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Afterlife Data Privacy

Have you ever asked yourself what's going to happen with your digital data in case the worst happens, or most importantly, the pros and cons of privacy in such a situation?

Taking passwords to the grave is always be default, and while your email service provider may get socially engineered -- or have to comply with a court order -- under the excuse of emotional crisis, family relations, reconsider how you would like to have your (accounting) data handled :

"The situation poses a dilemma for e-mail providers that are pilloried by privacy rights advocates at the mere suggestion of sensitive data being exposed, at the same time they are expected to hand over the digital keys to family members when a customer dies. Last year, Yahoo was forced to provide access to the e-mail of a U.S. Marine killed in Iraq to his father, who got a court order in the matter. "The commitment we've made to every person who signs up for a Yahoo Mail account is to treat their e-mail as a private communication and to treat the content of their messages as confidential," said Yahoo spokeswoman Karen Mahon. Beyond acknowledging that Yahoo complies with court orders, Mahon declined to discuss Yahoo's requirements for providing family members access to the e-mail accounts of their deceased loved ones. Google will provide access to a deceased Gmail user's account if the person seeking it provides a copy of the death certificate and a copy of a document giving the person power of attorney over the e-mail account, said a Google spokeswoman."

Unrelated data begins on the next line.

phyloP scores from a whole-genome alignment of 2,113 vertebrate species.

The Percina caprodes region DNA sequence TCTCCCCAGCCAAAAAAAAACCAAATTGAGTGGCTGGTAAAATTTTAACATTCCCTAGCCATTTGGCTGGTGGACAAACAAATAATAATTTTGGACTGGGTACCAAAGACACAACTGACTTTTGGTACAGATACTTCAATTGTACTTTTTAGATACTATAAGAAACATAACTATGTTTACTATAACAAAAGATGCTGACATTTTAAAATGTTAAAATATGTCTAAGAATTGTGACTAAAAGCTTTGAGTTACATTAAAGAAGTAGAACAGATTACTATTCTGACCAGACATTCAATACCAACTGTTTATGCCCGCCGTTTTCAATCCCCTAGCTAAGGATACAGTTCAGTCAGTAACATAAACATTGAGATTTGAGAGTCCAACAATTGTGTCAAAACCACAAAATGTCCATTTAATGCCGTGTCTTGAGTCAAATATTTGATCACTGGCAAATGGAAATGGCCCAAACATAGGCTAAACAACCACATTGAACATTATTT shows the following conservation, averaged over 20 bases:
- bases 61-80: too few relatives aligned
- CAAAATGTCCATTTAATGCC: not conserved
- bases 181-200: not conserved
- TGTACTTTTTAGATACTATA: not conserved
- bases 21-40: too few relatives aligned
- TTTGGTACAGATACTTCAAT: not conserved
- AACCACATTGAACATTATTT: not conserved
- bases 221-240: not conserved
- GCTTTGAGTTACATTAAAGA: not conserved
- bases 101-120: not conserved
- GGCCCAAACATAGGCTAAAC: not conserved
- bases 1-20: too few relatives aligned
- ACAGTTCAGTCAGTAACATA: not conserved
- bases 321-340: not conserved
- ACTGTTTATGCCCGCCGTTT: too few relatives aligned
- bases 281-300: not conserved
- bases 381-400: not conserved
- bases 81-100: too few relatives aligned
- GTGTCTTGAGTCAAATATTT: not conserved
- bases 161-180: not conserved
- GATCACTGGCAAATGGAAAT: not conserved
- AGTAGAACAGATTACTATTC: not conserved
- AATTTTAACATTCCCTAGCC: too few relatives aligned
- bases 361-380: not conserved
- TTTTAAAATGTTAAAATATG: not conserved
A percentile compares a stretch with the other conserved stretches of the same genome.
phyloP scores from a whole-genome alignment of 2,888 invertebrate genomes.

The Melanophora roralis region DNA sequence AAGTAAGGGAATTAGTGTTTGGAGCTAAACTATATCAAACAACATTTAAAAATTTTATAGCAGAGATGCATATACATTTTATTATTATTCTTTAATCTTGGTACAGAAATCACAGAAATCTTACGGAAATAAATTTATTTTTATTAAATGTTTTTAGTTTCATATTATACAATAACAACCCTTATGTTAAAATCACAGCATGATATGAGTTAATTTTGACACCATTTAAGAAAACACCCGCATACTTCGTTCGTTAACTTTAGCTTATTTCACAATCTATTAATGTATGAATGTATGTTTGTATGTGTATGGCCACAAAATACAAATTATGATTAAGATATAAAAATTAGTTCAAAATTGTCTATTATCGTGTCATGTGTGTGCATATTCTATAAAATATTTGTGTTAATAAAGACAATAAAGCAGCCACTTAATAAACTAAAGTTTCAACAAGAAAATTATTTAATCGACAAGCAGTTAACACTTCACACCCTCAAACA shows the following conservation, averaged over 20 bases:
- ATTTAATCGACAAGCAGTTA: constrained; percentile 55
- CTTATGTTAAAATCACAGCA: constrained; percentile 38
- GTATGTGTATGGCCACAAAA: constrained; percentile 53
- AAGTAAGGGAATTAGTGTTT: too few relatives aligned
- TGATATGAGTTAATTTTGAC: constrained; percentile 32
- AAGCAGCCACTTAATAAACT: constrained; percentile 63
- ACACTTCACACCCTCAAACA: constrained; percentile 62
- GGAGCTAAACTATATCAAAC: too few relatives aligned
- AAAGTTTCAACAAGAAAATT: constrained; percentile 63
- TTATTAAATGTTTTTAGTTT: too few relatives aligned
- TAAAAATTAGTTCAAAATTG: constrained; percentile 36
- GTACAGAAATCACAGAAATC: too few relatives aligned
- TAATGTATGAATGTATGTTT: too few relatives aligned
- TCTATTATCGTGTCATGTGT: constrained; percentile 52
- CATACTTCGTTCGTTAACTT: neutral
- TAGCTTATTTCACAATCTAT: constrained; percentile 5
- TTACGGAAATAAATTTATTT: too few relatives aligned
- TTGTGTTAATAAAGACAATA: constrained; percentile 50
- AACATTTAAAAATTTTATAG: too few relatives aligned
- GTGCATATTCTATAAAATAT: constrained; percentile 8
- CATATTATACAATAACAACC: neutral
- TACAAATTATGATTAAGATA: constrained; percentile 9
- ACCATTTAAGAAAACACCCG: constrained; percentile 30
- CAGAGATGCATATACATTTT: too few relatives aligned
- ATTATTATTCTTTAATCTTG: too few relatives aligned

Whereas some inboxes should never be opened -- your spouse's one for instance -- leading email providers have already established practices when dealing with such requests and I feel the lack of reliable stats on the occurrences of such isn't proving the necessary discussion. The majority of people I know don't just have a black and white sides of their characters, they're too colorful to hide it both offline and online, and that's what makes them "people I know". Changing a provider's privacy policy wouldn't necessarily have a significant effect unless an author's email communication truly becomes his property, while on the other hand local laws could ruin the effect. It would be highly flexible if users are offered the opportunity to speak for themselves and their privacy while still able to do it.

Sometimes, on your journey to happiness and emotional balance you end up opening more and more of pandora's boxes, when what you're looking for is right inside your head - the clear memory of the person in question, not the pseudo-individuality in all of its twisted variations. Make sure what you wish for, as it may actually happen!

The ultimate question - Why does a deceased soldier’s email thoughts become the property of a company?
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